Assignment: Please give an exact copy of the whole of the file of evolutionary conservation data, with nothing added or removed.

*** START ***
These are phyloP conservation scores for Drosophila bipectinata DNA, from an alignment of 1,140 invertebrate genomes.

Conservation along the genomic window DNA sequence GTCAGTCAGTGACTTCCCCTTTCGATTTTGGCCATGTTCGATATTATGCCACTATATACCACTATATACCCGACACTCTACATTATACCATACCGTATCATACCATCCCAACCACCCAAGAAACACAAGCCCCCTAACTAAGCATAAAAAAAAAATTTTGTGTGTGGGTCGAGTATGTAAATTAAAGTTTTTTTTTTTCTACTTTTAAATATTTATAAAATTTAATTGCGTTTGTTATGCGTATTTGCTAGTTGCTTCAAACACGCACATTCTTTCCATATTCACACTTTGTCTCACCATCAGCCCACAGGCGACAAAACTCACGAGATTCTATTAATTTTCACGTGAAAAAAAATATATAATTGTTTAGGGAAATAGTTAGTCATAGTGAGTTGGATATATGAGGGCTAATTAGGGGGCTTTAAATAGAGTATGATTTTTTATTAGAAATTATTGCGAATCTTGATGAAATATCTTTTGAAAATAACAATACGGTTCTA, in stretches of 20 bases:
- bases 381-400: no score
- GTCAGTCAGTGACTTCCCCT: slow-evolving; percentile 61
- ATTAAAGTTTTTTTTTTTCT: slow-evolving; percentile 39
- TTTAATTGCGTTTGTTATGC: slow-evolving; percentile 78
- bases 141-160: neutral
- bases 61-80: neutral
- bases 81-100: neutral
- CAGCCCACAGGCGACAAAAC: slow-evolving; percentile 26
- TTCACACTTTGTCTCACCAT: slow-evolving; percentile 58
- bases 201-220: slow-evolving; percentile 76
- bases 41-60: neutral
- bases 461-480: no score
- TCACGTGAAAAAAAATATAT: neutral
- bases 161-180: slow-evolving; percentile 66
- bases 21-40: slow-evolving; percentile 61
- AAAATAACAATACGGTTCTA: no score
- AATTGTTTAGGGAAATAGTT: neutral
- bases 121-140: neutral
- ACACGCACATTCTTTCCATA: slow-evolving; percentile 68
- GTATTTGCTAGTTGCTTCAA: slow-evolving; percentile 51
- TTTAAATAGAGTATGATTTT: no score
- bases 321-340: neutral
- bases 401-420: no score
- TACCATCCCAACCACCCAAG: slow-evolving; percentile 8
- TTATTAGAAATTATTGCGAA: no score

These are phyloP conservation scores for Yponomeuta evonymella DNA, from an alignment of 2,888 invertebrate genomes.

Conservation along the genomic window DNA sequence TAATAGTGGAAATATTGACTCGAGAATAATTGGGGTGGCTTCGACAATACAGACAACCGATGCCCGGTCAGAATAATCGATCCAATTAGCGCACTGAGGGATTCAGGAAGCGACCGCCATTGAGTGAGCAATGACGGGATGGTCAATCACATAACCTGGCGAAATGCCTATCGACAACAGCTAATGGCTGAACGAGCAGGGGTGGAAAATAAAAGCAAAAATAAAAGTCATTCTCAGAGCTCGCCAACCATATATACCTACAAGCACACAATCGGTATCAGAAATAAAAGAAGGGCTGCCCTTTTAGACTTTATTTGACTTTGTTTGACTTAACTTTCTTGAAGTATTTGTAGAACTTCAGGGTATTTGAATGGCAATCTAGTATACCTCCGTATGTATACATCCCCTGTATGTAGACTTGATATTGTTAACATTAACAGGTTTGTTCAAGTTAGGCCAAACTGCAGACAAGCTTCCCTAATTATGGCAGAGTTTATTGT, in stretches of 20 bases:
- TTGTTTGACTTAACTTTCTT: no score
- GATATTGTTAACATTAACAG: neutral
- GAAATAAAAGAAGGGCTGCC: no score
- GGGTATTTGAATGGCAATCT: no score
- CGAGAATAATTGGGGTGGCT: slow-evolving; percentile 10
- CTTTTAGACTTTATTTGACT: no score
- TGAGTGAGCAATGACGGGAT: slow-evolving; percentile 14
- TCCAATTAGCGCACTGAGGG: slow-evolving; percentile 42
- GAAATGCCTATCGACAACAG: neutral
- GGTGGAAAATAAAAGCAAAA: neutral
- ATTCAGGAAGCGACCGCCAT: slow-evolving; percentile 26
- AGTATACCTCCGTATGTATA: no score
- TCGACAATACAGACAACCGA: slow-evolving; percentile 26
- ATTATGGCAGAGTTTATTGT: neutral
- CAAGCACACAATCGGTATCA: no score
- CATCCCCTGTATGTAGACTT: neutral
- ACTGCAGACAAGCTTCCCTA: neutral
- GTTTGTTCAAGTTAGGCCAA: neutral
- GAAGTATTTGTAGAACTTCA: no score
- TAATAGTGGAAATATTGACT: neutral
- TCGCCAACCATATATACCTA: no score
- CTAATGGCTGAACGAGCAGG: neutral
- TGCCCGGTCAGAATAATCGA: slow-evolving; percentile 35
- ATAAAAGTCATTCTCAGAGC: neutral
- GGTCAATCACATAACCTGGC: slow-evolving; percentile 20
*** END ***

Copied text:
These are phyloP conservation scores for Drosophila bipectinata DNA, from an alignment of 1,140 invertebrate genomes.

Conservation along the genomic window DNA sequence GTCAGTCAGTGACTTCCCCTTTCGATTTTGGCCATGTTCGATATTATGCCACTATATACCACTATATACCCGACACTCTACATTATACCATACCGTATCATACCATCCCAACCACCCAAGAAACACAAGCCCCCTAACTAAGCATAAAAAAAAAATTTTGTGTGTGGGTCGAGTATGTAAATTAAAGTTTTTTTTTTTCTACTTTTAAATATTTATAAAATTTAATTGCGTTTGTTATGCGTATTTGCTAGTTGCTTCAAACACGCACATTCTTTCCATATTCACACTTTGTCTCACCATCAGCCCACAGGCGACAAAACTCACGAGATTCTATTAATTTTCACGTGAAAAAAAATATATAATTGTTTAGGGAAATAGTTAGTCATAGTGAGTTGGATATATGAGGGCTAATTAGGGGGCTTTAAATAGAGTATGATTTTTTATTAGAAATTATTGCGAATCTTGATGAAATATCTTTTGAAAATAACAATACGGTTCTA, in stretches of 20 bases:
- bases 381-400: no score
- GTCAGTCAGTGACTTCCCCT: slow-evolving; percentile 61
- ATTAAAGTTTTTTTTTTTCT: slow-evolving; percentile 39
- TTTAATTGCGTTTGTTATGC: slow-evolving; percentile 78
- bases 141-160: neutral
- bases 61-80: neutral
- bases 81-100: neutral
- CAGCCCACAGGCGACAAAAC: slow-evolving; percentile 26
- TTCACACTTTGTCTCACCAT: slow-evolving; percentile 58
- bases 201-220: slow-evolving; percentile 76
- bases 41-60: neutral
- bases 461-480: no score
- TCACGTGAAAAAAAATATAT: neutral
- bases 161-180: slow-evolving; percentile 66
- bases 21-40: slow-evolving; percentile 61
- AAAATAACAATACGGTTCTA: no score
- AATTGTTTAGGGAAATAGTT: neutral
- bases 121-140: neutral
- ACACGCACATTCTTTCCATA: slow-evolving; percentile 68
- GTATTTGCTAGTTGCTTCAA: slow-evolving; percentile 51
- TTTAAATAGAGTATGATTTT: no score
- bases 321-340: neutral
- bases 401-420: no score
- TACCATCCCAACCACCCAAG: slow-evolving; percentile 8
- TTATTAGAAATTATTGCGAA: no score

These are phyloP conservation scores for Yponomeuta evonymella DNA, from an alignment of 2,888 invertebrate genomes.

Conservation along the genomic window DNA sequence TAATAGTGGAAATATTGACTCGAGAATAATTGGGGTGGCTTCGACAATACAGACAACCGATGCCCGGTCAGAATAATCGATCCAATTAGCGCACTGAGGGATTCAGGAAGCGACCGCCATTGAGTGAGCAATGACGGGATGGTCAATCACATAACCTGGCGAAATGCCTATCGACAACAGCTAATGGCTGAACGAGCAGGGGTGGAAAATAAAAGCAAAAATAAAAGTCATTCTCAGAGCTCGCCAACCATATATACCTACAAGCACACAATCGGTATCAGAAATAAAAGAAGGGCTGCCCTTTTAGACTTTATTTGACTTTGTTTGACTTAACTTTCTTGAAGTATTTGTAGAACTTCAGGGTATTTGAATGGCAATCTAGTATACCTCCGTATGTATACATCCCCTGTATGTAGACTTGATATTGTTAACATTAACAGGTTTGTTCAAGTTAGGCCAAACTGCAGACAAGCTTCCCTAATTATGGCAGAGTTTATTGT, in stretches of 20 bases:
- TTGTTTGACTTAACTTTCTT: no score
- GATATTGTTAACATTAACAG: neutral
- GAAATAAAAGAAGGGCTGCC: no score
- GGGTATTTGAATGGCAATCT: no score
- CGAGAATAATTGGGGTGGCT: slow-evolving; percentile 10
- CTTTTAGACTTTATTTGACT: no score
- TGAGTGAGCAATGACGGGAT: slow-evolving; percentile 14
- TCCAATTAGCGCACTGAGGG: slow-evolving; percentile 42
- GAAATGCCTATCGACAACAG: neutral
- GGTGGAAAATAAAAGCAAAA: neutral
- ATTCAGGAAGCGACCGCCAT: slow-evolving; percentile 26
- AGTATACCTCCGTATGTATA: no score
- TCGACAATACAGACAACCGA: slow-evolving; percentile 26
- ATTATGGCAGAGTTTATTGT: neutral
- CAAGCACACAATCGGTATCA: no score
- CATCCCCTGTATGTAGACTT: neutral
- ACTGCAGACAAGCTTCCCTA: neutral
- GTTTGTTCAAGTTAGGCCAA: neutral
- GAAGTATTTGTAGAACTTCA: no score
- TAATAGTGGAAATATTGACT: neutral
- TCGCCAACCATATATACCTA: no score
- CTAATGGCTGAACGAGCAGG: neutral
- TGCCCGGTCAGAATAATCGA: slow-evolving; percentile 35
- ATAAAAGTCATTCTCAGAGC: neutral
- GGTCAATCACATAACCTGGC: slow-evolving; percentile 20